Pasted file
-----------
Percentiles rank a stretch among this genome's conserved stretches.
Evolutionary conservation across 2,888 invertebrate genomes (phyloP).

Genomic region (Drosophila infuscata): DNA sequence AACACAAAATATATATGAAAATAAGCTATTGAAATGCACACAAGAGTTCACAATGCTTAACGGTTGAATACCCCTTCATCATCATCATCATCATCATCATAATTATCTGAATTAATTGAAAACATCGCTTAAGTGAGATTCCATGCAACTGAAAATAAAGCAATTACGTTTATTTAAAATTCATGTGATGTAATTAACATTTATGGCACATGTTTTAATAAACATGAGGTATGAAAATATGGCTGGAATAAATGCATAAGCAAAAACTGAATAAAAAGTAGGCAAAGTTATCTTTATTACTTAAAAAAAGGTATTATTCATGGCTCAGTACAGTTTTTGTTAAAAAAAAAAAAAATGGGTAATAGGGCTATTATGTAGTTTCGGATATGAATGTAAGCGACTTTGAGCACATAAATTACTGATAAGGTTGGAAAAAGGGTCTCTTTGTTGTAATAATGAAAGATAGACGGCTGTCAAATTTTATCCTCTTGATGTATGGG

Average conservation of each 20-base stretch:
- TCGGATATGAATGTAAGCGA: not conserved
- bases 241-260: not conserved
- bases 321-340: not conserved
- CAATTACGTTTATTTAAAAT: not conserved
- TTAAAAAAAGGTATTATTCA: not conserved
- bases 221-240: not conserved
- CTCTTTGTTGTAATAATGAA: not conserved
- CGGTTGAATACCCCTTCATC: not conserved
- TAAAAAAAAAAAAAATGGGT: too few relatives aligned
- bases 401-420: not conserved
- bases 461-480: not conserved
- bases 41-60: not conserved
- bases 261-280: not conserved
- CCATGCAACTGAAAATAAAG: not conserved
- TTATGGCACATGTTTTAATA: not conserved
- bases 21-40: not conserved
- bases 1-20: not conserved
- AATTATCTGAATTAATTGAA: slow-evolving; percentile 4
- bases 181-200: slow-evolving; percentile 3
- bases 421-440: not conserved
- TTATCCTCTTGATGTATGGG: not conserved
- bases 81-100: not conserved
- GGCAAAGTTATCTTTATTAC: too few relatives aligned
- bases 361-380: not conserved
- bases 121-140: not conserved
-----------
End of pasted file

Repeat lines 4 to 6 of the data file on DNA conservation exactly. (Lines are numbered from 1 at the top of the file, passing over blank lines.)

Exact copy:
Average conservation of each 20-base stretch:
- TCGGATATGAATGTAAGCGA: not conserved
- bases 241-260: not conserved